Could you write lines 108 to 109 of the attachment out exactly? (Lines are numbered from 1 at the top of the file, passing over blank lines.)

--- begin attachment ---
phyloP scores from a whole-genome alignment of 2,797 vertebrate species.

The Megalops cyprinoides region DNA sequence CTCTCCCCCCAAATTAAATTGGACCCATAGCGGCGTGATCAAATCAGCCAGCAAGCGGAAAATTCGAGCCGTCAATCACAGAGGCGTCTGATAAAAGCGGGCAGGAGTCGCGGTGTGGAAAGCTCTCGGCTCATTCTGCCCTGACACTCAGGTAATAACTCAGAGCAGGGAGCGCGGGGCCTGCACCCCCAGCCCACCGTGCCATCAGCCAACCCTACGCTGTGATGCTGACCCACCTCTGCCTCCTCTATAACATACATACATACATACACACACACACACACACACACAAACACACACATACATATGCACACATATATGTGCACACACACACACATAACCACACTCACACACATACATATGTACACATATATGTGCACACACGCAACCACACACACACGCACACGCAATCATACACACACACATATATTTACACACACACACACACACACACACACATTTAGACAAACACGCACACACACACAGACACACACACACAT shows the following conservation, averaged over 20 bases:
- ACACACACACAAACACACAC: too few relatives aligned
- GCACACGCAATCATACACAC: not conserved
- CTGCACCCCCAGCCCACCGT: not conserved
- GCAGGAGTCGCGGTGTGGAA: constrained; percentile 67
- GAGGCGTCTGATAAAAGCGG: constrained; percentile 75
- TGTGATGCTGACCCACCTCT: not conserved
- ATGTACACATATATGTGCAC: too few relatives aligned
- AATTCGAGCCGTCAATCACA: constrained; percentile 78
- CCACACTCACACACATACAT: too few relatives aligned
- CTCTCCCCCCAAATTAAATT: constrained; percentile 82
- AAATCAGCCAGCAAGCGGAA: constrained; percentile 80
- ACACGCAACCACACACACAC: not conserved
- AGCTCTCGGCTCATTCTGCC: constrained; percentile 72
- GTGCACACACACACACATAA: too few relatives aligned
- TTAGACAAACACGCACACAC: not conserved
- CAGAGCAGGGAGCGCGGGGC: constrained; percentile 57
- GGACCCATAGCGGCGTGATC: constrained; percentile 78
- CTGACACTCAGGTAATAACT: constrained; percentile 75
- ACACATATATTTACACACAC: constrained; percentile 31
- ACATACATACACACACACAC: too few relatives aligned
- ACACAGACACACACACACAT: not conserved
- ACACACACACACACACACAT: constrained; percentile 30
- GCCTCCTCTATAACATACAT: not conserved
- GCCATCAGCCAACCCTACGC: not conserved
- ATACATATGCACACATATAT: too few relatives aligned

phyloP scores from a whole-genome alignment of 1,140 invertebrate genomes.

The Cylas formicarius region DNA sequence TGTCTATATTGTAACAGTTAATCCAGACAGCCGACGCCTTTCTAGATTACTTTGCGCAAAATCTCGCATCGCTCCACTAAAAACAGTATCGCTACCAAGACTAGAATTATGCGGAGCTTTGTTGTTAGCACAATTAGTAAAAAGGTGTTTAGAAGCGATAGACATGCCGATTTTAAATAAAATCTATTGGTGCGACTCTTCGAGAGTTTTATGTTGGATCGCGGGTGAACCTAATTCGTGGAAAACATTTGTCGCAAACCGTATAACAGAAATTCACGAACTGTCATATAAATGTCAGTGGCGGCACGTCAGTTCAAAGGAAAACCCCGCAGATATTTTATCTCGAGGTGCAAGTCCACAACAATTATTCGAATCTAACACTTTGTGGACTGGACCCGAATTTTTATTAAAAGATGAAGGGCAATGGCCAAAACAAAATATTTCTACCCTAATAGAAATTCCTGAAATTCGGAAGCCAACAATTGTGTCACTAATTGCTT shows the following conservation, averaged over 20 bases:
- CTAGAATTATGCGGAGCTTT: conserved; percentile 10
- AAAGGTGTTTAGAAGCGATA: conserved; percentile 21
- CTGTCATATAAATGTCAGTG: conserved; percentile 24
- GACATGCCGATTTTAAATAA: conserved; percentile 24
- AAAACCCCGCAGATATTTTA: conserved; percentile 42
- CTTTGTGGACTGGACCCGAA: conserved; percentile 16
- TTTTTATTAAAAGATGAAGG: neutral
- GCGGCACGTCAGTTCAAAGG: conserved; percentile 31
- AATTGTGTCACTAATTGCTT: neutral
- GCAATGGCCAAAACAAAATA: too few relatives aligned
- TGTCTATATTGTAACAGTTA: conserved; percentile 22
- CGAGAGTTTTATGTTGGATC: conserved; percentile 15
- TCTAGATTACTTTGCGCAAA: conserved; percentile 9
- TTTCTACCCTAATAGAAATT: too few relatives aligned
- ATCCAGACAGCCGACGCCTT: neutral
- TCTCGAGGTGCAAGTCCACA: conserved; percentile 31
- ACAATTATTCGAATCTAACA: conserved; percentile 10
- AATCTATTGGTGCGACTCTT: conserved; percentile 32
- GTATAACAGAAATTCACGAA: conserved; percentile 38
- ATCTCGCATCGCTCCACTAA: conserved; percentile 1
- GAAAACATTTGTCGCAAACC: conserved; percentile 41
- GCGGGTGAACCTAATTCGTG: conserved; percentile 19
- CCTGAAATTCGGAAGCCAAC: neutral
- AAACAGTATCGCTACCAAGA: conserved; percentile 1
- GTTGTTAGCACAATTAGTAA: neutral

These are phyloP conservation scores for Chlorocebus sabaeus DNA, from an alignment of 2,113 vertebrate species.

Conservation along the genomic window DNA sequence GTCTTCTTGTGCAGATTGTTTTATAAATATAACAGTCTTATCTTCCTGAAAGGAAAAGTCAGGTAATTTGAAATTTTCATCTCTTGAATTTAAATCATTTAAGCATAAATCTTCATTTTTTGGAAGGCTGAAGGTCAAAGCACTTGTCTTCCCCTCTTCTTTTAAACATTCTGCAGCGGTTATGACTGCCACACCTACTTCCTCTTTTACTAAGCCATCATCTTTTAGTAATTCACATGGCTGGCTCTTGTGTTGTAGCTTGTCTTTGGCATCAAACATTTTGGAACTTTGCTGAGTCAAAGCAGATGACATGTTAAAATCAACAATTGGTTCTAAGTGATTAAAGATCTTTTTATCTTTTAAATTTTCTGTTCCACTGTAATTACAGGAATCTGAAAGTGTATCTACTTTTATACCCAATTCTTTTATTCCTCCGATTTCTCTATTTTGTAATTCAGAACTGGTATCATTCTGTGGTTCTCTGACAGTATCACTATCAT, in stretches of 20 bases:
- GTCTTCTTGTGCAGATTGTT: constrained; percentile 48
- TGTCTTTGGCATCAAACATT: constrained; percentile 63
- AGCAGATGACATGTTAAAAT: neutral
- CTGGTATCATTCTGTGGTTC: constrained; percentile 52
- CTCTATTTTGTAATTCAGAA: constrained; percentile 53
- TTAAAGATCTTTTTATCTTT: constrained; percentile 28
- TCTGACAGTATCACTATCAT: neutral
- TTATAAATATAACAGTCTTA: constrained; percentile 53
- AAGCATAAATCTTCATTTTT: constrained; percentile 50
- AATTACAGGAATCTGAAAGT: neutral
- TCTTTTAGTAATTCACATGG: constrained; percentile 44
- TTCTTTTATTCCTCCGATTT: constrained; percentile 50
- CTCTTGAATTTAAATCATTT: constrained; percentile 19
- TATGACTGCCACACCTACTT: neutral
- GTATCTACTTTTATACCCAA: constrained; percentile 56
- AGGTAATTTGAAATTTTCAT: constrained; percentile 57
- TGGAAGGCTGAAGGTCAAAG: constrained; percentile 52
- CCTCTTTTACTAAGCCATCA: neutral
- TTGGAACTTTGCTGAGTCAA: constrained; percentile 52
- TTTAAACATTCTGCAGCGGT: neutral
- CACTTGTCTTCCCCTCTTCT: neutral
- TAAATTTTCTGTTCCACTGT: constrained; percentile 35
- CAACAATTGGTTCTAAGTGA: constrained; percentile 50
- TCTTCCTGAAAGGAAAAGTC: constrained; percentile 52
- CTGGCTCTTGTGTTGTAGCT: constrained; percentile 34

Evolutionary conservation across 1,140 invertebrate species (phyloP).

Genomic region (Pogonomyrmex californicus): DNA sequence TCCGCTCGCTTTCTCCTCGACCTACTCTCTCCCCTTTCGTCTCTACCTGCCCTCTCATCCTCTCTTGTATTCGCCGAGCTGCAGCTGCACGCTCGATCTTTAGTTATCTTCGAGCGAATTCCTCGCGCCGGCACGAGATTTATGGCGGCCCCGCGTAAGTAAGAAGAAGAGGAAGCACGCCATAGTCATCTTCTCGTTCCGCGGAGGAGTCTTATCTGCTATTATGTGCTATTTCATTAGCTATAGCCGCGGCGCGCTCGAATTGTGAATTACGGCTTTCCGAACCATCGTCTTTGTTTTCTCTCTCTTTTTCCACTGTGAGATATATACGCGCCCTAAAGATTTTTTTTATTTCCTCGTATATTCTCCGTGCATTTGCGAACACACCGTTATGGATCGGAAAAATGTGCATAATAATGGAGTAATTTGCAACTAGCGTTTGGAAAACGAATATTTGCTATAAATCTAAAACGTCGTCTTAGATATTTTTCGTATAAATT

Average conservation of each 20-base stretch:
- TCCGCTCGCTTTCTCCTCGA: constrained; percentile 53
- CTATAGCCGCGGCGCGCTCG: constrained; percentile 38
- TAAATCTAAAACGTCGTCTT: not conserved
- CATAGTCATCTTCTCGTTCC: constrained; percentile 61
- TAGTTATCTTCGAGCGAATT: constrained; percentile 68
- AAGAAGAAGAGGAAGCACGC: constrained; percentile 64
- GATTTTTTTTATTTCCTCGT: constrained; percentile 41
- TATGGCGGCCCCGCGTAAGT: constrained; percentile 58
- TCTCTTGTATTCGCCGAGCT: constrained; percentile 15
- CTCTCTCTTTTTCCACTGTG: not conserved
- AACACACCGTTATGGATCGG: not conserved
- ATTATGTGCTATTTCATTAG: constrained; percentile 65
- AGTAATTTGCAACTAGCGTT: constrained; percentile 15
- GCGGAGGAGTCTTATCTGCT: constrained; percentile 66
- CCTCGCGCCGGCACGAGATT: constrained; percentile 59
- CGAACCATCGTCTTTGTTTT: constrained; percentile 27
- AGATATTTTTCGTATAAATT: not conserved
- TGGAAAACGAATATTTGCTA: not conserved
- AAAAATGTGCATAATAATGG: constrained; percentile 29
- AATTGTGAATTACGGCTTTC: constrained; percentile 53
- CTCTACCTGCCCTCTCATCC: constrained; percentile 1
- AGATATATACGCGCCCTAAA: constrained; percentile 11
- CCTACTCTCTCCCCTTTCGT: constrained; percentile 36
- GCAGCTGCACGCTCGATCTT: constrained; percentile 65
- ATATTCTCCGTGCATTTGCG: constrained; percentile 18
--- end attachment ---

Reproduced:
- GCAGCTGCACGCTCGATCTT: constrained; percentile 65
- ATATTCTCCGTGCATTTGCG: constrained; percentile 18